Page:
Women's Culture: American Philanthropy and Art, 1830-1930 by Kathleen D. McCarthyWomen's Culture: American Philanthropy and Art, 1830-1930 by Kathleen D. McCarthy

Women's Culture: American Philanthropy and Art, 1830-1930

byKathleen D. McCarthy

Paperback | February 15, 1993

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Kathleen McCarthy here presents the first book-length treatment of the vital role middle- and upper-class women played in the development of American museums in the century after 1830. By promoting undervalued areas of artistic endeavor, from folk art to the avant-garde, such prominent individuals as Isabella Stewart Gardner, Gertrude Vanderbilt Whitney, and Abby Aldrich Rockefeller were able to launch national feminist reform movements, forge extensive nonprofit marketing systems, and "feminize" new occupations.
Kathleen D. McCarthy is associate professor of history and Director of the Center for the Study of Philanthropy at the Graduate School and University Center, CUNY. She is the author of Noblesse Oblige: Charity and Cultural Philanthropy in Chicago, also published by the University of Chicago Press.
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Title:Women's Culture: American Philanthropy and Art, 1830-1930Format:PaperbackDimensions:342 pages, 9 × 6 × 1 inPublished:February 15, 1993Publisher:University Of Chicago Press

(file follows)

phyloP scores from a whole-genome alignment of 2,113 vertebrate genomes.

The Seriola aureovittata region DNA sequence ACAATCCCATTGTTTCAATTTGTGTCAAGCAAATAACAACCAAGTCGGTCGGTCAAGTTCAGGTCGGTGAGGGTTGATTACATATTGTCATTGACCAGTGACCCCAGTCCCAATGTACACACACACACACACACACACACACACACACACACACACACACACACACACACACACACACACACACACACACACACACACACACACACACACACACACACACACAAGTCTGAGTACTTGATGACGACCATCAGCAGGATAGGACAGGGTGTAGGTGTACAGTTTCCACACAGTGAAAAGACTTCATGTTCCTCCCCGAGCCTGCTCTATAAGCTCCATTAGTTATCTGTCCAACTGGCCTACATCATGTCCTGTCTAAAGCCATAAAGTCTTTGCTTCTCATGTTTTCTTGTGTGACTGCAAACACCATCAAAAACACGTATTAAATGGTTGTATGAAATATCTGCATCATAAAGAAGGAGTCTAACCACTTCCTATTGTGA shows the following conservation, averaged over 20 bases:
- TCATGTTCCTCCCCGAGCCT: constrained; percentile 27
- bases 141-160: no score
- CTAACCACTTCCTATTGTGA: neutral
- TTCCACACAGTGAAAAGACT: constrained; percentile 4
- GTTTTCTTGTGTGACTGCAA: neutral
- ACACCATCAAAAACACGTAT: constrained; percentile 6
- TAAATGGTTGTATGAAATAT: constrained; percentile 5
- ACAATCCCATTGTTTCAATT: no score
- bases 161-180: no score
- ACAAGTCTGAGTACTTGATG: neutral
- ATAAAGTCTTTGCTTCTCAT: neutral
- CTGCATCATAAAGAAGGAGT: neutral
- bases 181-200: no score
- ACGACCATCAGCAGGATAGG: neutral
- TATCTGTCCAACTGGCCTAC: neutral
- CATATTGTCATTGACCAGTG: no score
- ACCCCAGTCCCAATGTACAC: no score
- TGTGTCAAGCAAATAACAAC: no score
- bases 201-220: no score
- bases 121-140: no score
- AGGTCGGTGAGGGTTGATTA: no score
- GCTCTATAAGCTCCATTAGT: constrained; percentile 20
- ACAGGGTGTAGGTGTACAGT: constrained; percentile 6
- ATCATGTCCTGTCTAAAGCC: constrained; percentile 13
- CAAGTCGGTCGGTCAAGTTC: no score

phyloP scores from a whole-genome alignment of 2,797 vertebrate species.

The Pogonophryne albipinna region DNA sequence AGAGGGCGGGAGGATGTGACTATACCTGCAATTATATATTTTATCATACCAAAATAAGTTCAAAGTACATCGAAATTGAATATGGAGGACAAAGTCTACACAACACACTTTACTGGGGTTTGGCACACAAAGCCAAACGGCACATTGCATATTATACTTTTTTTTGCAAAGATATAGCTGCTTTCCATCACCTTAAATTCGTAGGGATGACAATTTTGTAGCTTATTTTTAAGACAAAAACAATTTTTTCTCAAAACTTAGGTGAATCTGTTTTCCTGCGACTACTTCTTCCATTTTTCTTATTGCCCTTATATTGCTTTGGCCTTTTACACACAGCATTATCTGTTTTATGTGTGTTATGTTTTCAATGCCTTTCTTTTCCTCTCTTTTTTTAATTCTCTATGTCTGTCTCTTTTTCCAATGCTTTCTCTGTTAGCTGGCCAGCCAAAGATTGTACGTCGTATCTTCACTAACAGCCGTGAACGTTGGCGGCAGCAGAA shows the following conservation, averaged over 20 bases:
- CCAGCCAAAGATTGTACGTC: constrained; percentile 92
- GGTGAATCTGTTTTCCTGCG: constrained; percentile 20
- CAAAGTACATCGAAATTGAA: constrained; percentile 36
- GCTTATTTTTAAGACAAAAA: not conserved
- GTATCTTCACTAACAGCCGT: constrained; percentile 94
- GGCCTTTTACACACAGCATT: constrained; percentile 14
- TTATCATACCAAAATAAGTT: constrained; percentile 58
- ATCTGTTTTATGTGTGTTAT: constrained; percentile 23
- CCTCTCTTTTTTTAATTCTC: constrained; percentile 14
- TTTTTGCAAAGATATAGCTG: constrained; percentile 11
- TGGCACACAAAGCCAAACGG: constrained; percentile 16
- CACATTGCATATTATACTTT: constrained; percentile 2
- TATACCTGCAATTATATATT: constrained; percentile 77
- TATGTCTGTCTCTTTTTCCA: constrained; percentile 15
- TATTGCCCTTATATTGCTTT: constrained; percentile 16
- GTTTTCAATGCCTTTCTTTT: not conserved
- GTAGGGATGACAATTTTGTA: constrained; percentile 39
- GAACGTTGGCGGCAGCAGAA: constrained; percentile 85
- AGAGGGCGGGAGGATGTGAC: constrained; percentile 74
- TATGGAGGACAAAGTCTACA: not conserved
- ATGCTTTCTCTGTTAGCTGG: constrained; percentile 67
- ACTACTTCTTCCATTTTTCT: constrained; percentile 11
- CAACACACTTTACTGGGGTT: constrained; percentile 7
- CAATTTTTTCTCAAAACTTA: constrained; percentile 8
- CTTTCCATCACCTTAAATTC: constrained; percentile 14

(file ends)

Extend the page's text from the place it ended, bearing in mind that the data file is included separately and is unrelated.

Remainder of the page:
The following ISBNs are associated with this title:

ISBN - 10:0226555844

ISBN - 13:9780226555843

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Table of Contents

List of Illustrations
Preface
Acknowledgments
Part One - Separatist Strategies
1. Culture and Gender in Antebellum America
2. Candace Wheeler and the Decorative Arts Movement
3. Separatism and Entrepreneurship
Part Two - Assimilationists
4. Artists and Mentors
5. Museums and Marginalization
Part Three - Individualists
6. Isabella Stewart Gardner and Fenway Court
7. Women and the Avant-Garde
8. Gertrude Vanderbilt Whitney: From Studio to Museum
Notes
Bibliography
Index